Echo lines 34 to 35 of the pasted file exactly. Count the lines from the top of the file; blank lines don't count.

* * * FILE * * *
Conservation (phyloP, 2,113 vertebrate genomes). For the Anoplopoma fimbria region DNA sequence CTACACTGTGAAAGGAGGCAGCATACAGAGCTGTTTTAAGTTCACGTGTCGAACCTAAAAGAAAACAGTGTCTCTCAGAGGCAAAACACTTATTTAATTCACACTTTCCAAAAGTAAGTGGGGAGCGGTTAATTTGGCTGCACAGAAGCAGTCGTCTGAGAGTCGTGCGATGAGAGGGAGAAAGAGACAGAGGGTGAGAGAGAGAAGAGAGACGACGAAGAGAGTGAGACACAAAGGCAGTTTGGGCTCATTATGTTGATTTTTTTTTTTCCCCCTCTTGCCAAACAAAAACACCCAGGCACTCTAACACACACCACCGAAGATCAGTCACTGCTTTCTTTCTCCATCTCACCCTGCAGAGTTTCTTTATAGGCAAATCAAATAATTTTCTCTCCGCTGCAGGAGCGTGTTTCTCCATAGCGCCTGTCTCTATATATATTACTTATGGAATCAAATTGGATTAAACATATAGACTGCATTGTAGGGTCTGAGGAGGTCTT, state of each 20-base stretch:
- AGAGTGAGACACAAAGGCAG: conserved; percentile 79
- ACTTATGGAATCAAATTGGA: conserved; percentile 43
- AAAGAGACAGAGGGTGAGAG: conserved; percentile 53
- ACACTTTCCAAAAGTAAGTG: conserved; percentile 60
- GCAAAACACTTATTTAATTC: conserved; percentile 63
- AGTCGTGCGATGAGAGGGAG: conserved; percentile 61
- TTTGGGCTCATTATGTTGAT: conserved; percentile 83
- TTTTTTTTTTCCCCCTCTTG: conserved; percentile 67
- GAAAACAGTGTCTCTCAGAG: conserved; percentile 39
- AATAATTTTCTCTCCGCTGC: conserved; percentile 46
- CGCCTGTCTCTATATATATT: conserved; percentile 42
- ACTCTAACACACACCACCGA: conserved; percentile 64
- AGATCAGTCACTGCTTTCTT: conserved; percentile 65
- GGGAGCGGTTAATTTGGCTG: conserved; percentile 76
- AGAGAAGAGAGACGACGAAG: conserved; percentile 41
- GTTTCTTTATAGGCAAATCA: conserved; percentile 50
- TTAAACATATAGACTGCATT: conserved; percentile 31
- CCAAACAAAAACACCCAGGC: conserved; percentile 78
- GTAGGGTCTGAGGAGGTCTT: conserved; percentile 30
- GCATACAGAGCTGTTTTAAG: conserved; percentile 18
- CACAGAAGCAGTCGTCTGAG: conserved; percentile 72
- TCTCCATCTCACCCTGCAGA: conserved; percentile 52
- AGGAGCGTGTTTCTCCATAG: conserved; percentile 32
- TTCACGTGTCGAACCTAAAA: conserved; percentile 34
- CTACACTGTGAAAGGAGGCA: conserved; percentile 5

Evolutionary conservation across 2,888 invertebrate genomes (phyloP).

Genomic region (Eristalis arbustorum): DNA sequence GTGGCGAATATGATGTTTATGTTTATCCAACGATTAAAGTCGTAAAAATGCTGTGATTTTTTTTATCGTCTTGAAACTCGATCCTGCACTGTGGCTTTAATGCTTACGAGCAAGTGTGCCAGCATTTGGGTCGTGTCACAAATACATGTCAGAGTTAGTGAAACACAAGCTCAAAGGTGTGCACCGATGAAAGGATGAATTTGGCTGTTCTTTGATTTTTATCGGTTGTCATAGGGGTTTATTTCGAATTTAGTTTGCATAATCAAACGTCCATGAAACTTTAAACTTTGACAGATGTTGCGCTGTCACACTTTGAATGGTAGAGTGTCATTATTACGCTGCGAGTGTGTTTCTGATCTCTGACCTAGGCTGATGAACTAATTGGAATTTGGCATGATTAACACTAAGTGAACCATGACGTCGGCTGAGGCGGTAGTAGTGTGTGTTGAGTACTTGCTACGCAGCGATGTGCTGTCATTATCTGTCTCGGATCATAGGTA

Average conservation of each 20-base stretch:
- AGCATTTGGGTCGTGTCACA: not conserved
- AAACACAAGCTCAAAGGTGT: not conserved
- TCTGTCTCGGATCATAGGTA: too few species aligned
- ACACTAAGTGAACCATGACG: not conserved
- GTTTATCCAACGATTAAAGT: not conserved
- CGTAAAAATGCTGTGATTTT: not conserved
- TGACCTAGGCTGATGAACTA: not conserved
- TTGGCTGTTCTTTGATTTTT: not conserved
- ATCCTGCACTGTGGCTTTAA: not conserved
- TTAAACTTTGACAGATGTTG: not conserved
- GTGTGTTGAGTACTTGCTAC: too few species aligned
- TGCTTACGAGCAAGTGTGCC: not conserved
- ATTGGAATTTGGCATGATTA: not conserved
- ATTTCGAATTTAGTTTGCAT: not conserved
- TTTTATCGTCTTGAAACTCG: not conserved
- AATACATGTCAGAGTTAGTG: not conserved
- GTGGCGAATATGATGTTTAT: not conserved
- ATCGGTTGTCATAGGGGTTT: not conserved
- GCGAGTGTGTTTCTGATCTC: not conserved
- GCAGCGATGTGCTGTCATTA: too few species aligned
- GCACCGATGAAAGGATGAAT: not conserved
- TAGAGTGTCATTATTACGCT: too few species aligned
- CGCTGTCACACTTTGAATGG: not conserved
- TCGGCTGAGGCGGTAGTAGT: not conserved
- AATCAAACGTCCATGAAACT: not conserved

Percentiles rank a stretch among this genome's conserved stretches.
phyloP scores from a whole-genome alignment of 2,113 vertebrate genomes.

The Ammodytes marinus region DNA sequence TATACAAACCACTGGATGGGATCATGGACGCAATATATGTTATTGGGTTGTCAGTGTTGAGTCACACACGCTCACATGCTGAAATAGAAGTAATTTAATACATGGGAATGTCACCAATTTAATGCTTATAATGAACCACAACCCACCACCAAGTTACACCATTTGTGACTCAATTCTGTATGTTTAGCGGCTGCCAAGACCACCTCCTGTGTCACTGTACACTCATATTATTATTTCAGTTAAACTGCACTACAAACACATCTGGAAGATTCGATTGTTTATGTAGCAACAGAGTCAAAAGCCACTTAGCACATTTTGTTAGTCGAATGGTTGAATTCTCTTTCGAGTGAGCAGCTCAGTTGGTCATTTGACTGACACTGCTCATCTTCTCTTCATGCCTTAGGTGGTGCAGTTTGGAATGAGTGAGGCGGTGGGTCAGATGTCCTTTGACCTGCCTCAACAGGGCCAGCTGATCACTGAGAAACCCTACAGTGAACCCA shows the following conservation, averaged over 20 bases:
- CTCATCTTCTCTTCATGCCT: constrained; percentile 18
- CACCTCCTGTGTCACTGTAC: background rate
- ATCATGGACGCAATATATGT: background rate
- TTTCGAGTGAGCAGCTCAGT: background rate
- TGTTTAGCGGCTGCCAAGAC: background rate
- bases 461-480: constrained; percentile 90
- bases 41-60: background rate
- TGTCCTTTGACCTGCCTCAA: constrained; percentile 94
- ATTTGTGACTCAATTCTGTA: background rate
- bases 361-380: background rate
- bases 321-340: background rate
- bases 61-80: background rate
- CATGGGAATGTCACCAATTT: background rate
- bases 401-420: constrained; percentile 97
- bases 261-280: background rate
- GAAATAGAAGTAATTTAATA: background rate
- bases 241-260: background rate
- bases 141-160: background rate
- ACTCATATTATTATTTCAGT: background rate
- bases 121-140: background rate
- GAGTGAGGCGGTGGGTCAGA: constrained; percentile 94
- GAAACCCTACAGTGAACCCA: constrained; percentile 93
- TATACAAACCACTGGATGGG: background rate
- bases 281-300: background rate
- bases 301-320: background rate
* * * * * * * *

- GTTTATCCAACGATTAAAGT: not conserved
- CGTAAAAATGCTGTGATTTT: not conserved